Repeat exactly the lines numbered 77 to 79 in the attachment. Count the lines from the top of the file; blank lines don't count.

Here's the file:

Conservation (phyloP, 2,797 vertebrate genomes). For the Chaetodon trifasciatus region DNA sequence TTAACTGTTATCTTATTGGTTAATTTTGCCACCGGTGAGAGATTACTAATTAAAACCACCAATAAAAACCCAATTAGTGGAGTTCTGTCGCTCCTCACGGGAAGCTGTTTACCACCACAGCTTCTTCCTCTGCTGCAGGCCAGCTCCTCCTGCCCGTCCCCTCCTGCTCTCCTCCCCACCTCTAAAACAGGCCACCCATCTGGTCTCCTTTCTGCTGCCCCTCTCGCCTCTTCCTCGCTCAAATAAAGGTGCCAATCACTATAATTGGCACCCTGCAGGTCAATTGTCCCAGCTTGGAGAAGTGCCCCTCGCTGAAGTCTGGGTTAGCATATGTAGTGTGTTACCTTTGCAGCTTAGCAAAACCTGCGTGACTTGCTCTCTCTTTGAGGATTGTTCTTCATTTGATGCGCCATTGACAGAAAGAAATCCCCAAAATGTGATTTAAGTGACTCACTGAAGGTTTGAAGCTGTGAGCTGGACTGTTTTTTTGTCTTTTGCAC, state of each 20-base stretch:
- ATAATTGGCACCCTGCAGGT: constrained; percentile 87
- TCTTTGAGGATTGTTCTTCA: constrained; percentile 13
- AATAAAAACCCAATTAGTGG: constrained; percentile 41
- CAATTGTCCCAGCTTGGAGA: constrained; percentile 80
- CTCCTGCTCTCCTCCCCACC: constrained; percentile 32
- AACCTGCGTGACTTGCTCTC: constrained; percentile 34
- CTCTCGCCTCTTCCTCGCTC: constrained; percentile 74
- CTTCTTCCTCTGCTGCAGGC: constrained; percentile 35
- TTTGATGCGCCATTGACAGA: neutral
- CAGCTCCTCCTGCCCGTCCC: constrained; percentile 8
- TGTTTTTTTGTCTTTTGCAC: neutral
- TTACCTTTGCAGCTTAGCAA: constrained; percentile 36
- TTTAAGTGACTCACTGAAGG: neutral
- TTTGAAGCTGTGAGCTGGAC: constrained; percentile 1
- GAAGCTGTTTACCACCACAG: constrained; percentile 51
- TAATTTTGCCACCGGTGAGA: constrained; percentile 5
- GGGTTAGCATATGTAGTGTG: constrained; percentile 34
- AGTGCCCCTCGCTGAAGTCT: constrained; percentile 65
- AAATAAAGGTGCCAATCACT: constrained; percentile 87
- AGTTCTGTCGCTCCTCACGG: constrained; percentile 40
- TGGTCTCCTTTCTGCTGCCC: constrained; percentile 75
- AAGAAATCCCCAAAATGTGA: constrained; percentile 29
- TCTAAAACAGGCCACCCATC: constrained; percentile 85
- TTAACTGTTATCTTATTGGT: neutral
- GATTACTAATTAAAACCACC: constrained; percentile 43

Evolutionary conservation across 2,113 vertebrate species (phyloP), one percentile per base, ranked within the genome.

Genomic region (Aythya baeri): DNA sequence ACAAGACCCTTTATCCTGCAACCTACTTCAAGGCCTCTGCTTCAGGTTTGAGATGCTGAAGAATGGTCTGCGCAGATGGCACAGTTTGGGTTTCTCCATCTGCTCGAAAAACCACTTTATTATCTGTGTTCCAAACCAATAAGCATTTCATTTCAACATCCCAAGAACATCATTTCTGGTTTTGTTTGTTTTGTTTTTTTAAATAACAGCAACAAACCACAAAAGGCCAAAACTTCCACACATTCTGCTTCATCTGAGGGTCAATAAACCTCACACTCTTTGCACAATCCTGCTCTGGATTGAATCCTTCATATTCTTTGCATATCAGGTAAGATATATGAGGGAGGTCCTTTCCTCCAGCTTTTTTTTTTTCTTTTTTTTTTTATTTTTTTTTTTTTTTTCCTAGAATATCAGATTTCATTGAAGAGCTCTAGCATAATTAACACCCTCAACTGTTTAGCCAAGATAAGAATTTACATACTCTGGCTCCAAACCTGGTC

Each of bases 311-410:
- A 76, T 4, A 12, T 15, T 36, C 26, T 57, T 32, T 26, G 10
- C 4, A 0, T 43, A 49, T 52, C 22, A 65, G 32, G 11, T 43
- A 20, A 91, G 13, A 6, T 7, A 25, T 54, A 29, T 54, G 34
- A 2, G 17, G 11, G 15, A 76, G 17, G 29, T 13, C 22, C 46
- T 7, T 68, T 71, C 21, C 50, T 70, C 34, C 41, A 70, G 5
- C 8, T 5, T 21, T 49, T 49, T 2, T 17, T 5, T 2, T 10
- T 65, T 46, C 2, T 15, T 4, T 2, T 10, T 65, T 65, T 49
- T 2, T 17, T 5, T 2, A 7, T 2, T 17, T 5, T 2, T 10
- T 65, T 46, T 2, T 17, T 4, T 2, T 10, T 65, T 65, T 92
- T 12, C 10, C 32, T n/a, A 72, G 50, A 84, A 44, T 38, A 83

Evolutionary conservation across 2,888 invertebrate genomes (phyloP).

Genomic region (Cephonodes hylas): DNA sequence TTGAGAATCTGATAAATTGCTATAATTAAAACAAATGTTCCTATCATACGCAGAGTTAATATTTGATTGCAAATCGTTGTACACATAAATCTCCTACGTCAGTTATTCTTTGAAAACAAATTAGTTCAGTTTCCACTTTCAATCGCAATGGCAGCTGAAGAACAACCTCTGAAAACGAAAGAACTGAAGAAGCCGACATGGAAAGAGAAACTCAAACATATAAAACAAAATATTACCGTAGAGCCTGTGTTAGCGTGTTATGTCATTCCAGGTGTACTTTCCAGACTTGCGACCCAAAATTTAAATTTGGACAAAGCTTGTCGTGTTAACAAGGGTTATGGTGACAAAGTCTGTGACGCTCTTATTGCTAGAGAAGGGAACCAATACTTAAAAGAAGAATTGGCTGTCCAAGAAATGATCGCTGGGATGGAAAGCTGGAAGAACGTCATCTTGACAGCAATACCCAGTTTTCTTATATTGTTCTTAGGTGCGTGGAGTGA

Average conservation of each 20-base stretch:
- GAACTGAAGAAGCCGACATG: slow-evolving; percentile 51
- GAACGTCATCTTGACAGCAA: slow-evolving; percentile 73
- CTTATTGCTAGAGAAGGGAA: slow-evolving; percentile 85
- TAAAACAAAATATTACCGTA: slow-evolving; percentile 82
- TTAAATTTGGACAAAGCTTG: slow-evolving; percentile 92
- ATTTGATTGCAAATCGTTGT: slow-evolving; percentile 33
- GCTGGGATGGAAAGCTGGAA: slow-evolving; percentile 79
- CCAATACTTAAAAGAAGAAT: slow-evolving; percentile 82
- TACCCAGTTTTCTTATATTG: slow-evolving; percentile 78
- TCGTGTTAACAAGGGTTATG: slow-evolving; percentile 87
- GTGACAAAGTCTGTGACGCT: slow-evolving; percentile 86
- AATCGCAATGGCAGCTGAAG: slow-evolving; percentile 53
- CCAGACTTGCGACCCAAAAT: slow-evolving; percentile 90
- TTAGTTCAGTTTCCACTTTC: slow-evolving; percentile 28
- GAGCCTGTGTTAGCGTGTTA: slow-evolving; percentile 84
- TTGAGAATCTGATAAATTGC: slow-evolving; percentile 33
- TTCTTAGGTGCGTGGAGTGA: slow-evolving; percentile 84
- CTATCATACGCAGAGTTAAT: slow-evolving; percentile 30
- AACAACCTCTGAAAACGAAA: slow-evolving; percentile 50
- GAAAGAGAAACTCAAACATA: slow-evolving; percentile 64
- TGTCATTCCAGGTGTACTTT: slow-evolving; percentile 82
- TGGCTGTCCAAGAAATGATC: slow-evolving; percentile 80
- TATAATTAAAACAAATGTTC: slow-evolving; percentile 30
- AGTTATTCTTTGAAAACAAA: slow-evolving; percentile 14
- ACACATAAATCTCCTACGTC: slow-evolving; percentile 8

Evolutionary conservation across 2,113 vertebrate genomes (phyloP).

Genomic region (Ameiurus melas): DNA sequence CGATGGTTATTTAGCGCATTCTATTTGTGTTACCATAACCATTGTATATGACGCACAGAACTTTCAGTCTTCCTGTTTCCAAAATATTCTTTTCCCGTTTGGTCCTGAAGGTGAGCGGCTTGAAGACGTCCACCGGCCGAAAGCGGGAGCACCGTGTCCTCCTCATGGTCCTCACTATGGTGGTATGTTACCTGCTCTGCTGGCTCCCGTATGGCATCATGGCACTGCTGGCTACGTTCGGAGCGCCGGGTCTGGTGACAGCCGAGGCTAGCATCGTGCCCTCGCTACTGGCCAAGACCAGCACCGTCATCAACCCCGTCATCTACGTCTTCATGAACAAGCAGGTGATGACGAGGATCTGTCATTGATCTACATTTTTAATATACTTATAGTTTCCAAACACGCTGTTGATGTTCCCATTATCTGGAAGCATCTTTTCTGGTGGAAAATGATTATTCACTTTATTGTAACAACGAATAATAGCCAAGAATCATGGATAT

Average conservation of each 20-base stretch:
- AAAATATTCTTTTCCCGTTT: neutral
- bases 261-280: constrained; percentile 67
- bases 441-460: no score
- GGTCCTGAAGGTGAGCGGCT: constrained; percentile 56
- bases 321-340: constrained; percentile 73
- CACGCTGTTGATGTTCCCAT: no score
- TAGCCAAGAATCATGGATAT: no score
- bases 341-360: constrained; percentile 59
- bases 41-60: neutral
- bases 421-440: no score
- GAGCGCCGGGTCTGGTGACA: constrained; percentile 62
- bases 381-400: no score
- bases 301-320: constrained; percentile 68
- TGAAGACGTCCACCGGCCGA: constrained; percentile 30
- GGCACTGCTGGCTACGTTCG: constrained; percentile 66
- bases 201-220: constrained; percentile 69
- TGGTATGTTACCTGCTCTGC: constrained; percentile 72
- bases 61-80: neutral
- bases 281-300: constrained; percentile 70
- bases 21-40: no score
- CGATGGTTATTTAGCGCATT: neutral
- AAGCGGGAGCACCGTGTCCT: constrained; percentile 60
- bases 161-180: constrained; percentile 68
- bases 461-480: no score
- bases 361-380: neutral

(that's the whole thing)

- TAGCCAAGAATCATGGATAT: no score
- bases 341-360: constrained; percentile 59
- bases 41-60: neutral